Pop Goes the GOP

Politics and policy.
Aug. 2 2000 11:34 PM

Pop Goes the GOP

So many highlights tonight ... Rep. Bud Shuster's tribute to Ricky Martin ... the cast of the UPN hit Moesha ... the Congressional Cage Match ... Trent Lott's karaoke version of "Friends in Low Places."


OK, I'm kidding. But it wasn't far off. Pro-wrestling celebrity and newly registered voter "The Rock" introduced the speaker of the House. After the Delfonics performed, a rock band led by Rep. Joe Scarborough sang a song titled "Together in America" that was basically "Sweet Jane" set to patriotic lyrics. House Budget Committee Chairman John Kasich warmed up the crowd for Latin pop "star" Jon Secada. And Lynne Cheney sang "Oops ... I Did It Again" with Laura Bush.

OK, I'm kidding again--but only about that last part.

In the daily edition of the Weekly Standard distributed at the convention, David Brooks called this year's Republican convention "reparative therapy for Caucasians." Tonight it was more like a hemispheric festival of extremely low-quality pop culture. The best thing about Republicans in the old days was that they hated this stuff. They left Kenny G. and Fleetwood Mac to the Clintons. No more.

For the last half-hour, tonight's show actually did resemble a political convention. When Dick Cheney finally delivered an explicit "screw you" Bill Clinton and Al Gore speech, after three nights of tantric politics, the effect was, well, cathartic.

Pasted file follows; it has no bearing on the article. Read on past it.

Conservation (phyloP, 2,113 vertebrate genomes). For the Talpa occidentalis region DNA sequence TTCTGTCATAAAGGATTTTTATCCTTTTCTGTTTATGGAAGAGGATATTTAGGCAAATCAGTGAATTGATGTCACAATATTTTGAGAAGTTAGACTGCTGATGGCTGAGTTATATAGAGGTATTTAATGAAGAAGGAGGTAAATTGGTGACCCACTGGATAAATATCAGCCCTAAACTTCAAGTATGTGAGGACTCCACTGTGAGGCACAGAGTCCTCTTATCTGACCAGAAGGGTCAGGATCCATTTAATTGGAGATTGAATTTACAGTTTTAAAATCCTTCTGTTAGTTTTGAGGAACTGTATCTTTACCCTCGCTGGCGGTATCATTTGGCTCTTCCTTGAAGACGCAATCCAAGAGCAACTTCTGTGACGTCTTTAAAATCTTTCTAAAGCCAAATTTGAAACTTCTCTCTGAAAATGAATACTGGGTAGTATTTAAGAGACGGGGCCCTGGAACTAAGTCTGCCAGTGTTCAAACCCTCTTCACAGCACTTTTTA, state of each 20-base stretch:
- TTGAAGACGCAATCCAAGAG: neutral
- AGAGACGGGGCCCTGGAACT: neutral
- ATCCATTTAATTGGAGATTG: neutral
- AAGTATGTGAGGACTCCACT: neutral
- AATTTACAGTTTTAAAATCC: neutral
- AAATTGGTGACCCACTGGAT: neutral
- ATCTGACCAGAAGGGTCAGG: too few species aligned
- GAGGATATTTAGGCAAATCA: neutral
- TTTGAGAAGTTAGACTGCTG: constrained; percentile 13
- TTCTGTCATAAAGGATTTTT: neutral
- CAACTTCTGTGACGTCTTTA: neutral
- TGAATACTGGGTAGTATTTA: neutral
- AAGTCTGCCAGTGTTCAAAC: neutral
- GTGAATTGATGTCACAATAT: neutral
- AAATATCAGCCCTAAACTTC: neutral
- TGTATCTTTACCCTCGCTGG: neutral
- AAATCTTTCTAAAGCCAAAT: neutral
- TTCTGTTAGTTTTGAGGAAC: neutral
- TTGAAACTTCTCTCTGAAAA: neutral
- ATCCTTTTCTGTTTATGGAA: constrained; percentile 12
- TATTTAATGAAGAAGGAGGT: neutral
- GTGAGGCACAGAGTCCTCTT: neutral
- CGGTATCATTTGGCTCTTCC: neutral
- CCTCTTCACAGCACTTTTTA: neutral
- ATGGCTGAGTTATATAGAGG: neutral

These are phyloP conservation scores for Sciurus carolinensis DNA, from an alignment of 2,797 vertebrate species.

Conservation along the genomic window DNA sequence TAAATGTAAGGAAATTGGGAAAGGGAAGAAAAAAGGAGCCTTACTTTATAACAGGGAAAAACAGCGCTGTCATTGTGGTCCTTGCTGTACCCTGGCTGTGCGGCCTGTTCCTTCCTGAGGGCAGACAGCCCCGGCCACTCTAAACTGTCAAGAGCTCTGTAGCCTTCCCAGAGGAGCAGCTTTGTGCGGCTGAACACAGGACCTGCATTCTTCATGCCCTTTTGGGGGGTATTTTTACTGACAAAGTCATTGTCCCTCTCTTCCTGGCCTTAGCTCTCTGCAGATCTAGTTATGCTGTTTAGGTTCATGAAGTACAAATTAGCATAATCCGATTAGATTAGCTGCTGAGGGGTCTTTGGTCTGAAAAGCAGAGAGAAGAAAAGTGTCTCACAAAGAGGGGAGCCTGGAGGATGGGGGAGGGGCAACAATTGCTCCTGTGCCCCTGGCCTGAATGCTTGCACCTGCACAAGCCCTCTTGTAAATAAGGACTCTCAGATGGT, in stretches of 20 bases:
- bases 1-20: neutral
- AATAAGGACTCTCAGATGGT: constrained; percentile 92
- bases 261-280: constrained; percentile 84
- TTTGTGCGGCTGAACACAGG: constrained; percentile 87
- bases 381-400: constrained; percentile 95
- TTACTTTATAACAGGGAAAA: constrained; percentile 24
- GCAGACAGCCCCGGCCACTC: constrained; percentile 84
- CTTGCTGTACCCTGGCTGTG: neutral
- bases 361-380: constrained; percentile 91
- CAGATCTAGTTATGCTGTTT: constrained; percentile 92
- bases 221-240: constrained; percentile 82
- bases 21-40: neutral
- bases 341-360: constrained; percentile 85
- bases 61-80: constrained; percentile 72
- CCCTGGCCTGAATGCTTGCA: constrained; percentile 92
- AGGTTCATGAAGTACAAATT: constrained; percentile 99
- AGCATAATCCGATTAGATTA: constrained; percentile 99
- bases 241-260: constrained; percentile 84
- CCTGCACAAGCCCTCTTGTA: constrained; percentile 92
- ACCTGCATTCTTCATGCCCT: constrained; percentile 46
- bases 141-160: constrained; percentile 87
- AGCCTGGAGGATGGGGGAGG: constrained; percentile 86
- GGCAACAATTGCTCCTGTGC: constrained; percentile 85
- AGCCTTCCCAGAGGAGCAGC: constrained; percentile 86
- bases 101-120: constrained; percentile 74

Most of the jabs were not especially pointed. "That last day is near," Cheney said. "The wheel has turned ... and it is time ... it is time for them to go." The last part of this, the repeated refrain of the speech, was actually a verbatim quotation of the chant led at the 1992 Democratic convention in New York by none other than Al Gore. (No credit was given.)

And: "We are all a little weary of the Clinton-Gore routine."

And: "They came in together. Now let us see them off together."

And: "Does anyone Republican or Democrat seriously believe that under Mr. Gore, the next four years would be any different from the last eight?" (Isn't this an argument for electing Gore?)

And of course, of Bush "... he will restore decency and integrity to the Oval Office."



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